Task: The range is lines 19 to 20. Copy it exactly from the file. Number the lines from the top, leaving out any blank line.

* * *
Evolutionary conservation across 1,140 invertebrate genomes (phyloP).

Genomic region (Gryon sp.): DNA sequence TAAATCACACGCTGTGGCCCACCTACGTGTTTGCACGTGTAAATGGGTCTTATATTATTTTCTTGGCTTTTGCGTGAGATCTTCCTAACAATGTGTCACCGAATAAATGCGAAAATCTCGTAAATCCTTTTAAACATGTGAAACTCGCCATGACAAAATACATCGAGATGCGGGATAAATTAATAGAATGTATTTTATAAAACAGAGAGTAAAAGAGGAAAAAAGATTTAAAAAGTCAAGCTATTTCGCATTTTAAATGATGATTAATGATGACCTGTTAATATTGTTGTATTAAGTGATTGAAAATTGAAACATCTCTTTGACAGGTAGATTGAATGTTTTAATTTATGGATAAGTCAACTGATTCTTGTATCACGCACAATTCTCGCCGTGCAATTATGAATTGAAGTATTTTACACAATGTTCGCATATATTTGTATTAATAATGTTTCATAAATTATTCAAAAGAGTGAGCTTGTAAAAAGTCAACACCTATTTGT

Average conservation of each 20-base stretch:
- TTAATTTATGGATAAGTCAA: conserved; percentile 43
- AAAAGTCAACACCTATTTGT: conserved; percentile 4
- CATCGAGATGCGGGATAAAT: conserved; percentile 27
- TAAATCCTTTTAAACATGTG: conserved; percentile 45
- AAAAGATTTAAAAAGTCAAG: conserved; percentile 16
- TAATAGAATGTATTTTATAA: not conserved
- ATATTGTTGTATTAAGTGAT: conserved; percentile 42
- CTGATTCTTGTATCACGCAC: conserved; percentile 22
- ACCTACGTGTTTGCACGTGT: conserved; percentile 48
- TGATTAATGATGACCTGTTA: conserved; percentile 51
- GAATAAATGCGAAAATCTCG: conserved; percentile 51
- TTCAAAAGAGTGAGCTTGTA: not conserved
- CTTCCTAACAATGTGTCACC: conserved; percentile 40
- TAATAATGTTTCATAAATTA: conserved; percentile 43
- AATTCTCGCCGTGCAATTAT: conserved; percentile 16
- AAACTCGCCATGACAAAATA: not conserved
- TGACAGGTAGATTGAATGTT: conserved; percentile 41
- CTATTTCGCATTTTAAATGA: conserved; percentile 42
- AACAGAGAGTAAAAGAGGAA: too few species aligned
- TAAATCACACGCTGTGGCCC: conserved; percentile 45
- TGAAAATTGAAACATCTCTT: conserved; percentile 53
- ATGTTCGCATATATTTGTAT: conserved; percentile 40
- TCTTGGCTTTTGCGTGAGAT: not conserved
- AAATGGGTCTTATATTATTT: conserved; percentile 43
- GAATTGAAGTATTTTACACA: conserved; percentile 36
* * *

- AAACTCGCCATGACAAAATA: not conserved
- TGACAGGTAGATTGAATGTT: conserved; percentile 41